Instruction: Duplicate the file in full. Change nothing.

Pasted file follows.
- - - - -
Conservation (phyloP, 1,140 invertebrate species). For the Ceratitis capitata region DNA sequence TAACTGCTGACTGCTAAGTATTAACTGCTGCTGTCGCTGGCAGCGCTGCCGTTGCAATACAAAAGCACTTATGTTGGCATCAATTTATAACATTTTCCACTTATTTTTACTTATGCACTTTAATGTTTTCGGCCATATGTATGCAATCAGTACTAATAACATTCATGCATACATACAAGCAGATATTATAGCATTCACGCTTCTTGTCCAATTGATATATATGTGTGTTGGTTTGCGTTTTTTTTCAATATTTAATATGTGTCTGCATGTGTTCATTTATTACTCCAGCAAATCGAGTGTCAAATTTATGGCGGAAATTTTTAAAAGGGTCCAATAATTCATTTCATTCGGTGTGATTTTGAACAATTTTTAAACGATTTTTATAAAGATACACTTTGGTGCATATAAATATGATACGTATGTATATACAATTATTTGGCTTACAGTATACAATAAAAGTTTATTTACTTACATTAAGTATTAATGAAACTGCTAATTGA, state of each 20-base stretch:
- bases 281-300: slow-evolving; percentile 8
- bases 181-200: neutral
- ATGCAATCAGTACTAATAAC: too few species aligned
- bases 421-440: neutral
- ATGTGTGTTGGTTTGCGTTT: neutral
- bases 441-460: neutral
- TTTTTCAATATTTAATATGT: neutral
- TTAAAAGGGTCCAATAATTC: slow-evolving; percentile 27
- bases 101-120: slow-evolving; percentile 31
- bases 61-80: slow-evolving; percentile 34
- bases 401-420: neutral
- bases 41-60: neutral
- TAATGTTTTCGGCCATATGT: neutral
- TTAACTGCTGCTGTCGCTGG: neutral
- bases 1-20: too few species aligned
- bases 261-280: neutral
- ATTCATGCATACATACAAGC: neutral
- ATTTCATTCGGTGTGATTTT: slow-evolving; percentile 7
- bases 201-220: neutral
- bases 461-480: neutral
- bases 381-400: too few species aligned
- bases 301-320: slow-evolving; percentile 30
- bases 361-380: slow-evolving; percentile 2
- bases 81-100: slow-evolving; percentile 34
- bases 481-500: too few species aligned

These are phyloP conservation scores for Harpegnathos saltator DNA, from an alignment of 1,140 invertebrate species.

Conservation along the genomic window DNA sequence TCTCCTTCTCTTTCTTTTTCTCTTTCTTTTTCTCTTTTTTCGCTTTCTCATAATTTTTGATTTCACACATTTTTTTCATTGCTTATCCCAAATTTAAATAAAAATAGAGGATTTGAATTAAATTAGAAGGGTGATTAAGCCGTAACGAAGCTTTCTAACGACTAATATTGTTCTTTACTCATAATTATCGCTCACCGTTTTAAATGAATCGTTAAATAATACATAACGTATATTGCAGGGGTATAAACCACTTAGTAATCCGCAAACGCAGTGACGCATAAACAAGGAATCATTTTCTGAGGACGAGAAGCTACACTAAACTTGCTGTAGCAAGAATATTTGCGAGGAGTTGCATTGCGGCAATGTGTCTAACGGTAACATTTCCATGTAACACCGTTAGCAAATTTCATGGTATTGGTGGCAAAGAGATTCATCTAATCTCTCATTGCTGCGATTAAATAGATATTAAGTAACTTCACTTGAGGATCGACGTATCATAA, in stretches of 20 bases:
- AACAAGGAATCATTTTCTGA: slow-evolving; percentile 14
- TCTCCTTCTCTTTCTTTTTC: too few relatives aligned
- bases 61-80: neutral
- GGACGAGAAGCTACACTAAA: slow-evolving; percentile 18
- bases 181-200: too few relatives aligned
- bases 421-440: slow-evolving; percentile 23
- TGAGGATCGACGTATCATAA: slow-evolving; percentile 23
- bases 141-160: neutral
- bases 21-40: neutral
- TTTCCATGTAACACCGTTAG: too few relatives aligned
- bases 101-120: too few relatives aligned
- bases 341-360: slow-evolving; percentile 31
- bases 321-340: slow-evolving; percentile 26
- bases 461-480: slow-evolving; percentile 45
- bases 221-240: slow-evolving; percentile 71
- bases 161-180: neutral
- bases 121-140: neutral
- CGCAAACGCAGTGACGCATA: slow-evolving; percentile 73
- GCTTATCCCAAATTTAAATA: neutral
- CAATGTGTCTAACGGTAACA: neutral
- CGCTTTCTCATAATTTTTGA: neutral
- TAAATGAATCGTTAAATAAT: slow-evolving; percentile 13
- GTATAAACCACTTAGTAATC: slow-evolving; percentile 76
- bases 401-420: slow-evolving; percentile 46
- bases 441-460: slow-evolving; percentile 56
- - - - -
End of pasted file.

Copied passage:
Conservation (phyloP, 1,140 invertebrate species). For the Ceratitis capitata region DNA sequence TAACTGCTGACTGCTAAGTATTAACTGCTGCTGTCGCTGGCAGCGCTGCCGTTGCAATACAAAAGCACTTATGTTGGCATCAATTTATAACATTTTCCACTTATTTTTACTTATGCACTTTAATGTTTTCGGCCATATGTATGCAATCAGTACTAATAACATTCATGCATACATACAAGCAGATATTATAGCATTCACGCTTCTTGTCCAATTGATATATATGTGTGTTGGTTTGCGTTTTTTTTCAATATTTAATATGTGTCTGCATGTGTTCATTTATTACTCCAGCAAATCGAGTGTCAAATTTATGGCGGAAATTTTTAAAAGGGTCCAATAATTCATTTCATTCGGTGTGATTTTGAACAATTTTTAAACGATTTTTATAAAGATACACTTTGGTGCATATAAATATGATACGTATGTATATACAATTATTTGGCTTACAGTATACAATAAAAGTTTATTTACTTACATTAAGTATTAATGAAACTGCTAATTGA, state of each 20-base stretch:
- bases 281-300: slow-evolving; percentile 8
- bases 181-200: neutral
- ATGCAATCAGTACTAATAAC: too few species aligned
- bases 421-440: neutral
- ATGTGTGTTGGTTTGCGTTT: neutral
- bases 441-460: neutral
- TTTTTCAATATTTAATATGT: neutral
- TTAAAAGGGTCCAATAATTC: slow-evolving; percentile 27
- bases 101-120: slow-evolving; percentile 31
- bases 61-80: slow-evolving; percentile 34
- bases 401-420: neutral
- bases 41-60: neutral
- TAATGTTTTCGGCCATATGT: neutral
- TTAACTGCTGCTGTCGCTGG: neutral
- bases 1-20: too few species aligned
- bases 261-280: neutral
- ATTCATGCATACATACAAGC: neutral
- ATTTCATTCGGTGTGATTTT: slow-evolving; percentile 7
- bases 201-220: neutral
- bases 461-480: neutral
- bases 381-400: too few species aligned
- bases 301-320: slow-evolving; percentile 30
- bases 361-380: slow-evolving; percentile 2
- bases 81-100: slow-evolving; percentile 34
- bases 481-500: too few species aligned

These are phyloP conservation scores for Harpegnathos saltator DNA, from an alignment of 1,140 invertebrate species.

Conservation along the genomic window DNA sequence TCTCCTTCTCTTTCTTTTTCTCTTTCTTTTTCTCTTTTTTCGCTTTCTCATAATTTTTGATTTCACACATTTTTTTCATTGCTTATCCCAAATTTAAATAAAAATAGAGGATTTGAATTAAATTAGAAGGGTGATTAAGCCGTAACGAAGCTTTCTAACGACTAATATTGTTCTTTACTCATAATTATCGCTCACCGTTTTAAATGAATCGTTAAATAATACATAACGTATATTGCAGGGGTATAAACCACTTAGTAATCCGCAAACGCAGTGACGCATAAACAAGGAATCATTTTCTGAGGACGAGAAGCTACACTAAACTTGCTGTAGCAAGAATATTTGCGAGGAGTTGCATTGCGGCAATGTGTCTAACGGTAACATTTCCATGTAACACCGTTAGCAAATTTCATGGTATTGGTGGCAAAGAGATTCATCTAATCTCTCATTGCTGCGATTAAATAGATATTAAGTAACTTCACTTGAGGATCGACGTATCATAA, in stretches of 20 bases:
- AACAAGGAATCATTTTCTGA: slow-evolving; percentile 14
- TCTCCTTCTCTTTCTTTTTC: too few relatives aligned
- bases 61-80: neutral
- GGACGAGAAGCTACACTAAA: slow-evolving; percentile 18
- bases 181-200: too few relatives aligned
- bases 421-440: slow-evolving; percentile 23
- TGAGGATCGACGTATCATAA: slow-evolving; percentile 23
- bases 141-160: neutral
- bases 21-40: neutral
- TTTCCATGTAACACCGTTAG: too few relatives aligned
- bases 101-120: too few relatives aligned
- bases 341-360: slow-evolving; percentile 31
- bases 321-340: slow-evolving; percentile 26
- bases 461-480: slow-evolving; percentile 45
- bases 221-240: slow-evolving; percentile 71
- bases 161-180: neutral
- bases 121-140: neutral
- CGCAAACGCAGTGACGCATA: slow-evolving; percentile 73
- GCTTATCCCAAATTTAAATA: neutral
- CAATGTGTCTAACGGTAACA: neutral
- CGCTTTCTCATAATTTTTGA: neutral
- TAAATGAATCGTTAAATAAT: slow-evolving; percentile 13
- GTATAAACCACTTAGTAATC: slow-evolving; percentile 76
- bases 401-420: slow-evolving; percentile 46
- bases 441-460: slow-evolving; percentile 56